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The biggest problem most family historians face is
not only learning the place their ancestors came from but then identifying
those immigrants in their home towns. Historians use key information
as identifiers to be certain they are discussing the same person in
various time periods in various locations. These are the same identifiers
you need to use for your immigrant ancestors.
For each of your immigrant ancestors you will need
to learn the following four facts:
First you need to know the name of the immigrant.
This may not be as simple as it sounds. Some families only have a
vague tradition about somebody who immigrated sometime in the past.
Clearly this won't do! Some immigrants changed their names or Anglicized
them when they came to this new English speaking country. Be sure
you learn the complete foreign version of your immigrant ancestor's
You need the date of an event that happened to your
immigrant ancestor in the old country. Birth dates are preferable,
but a marriage in a foreign country, or another event will suffice.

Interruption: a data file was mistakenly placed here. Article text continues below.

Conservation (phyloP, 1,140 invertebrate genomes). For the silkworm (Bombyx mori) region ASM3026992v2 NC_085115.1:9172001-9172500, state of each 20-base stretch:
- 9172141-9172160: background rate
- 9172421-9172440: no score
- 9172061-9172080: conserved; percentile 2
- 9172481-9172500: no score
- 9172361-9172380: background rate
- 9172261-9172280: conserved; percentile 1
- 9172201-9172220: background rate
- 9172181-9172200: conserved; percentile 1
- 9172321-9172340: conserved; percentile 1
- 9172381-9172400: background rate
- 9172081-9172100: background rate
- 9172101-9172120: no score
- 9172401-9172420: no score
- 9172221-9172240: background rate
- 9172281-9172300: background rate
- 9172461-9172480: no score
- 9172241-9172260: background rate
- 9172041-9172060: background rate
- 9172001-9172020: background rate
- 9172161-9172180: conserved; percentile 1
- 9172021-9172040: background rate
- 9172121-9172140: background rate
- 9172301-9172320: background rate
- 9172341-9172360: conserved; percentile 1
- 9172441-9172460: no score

Try to determine as specific a date as possible, including the day,
month, and year, not just an approximate date.
You need to learn the name of a relative affiliated
(connected) with the ancestor in the old country. In some towns, many
people shared the same names and may even be born about the same time
period. Only when you know a specific relative's name will you know
you have found the same person in the homeland.
Lastly, you need the place of origin. Like the date,
this needs to be as specific as possible. Records in your ancestor's
countries were kept at a local level. There are virtually no nation-wide
indexes in foreign countries. This fourth fact is usually the most
difficult for family historians to obtain.
During the course of these lessons, much of our focus
will be on methods and sources for learning this elusive fourth fact.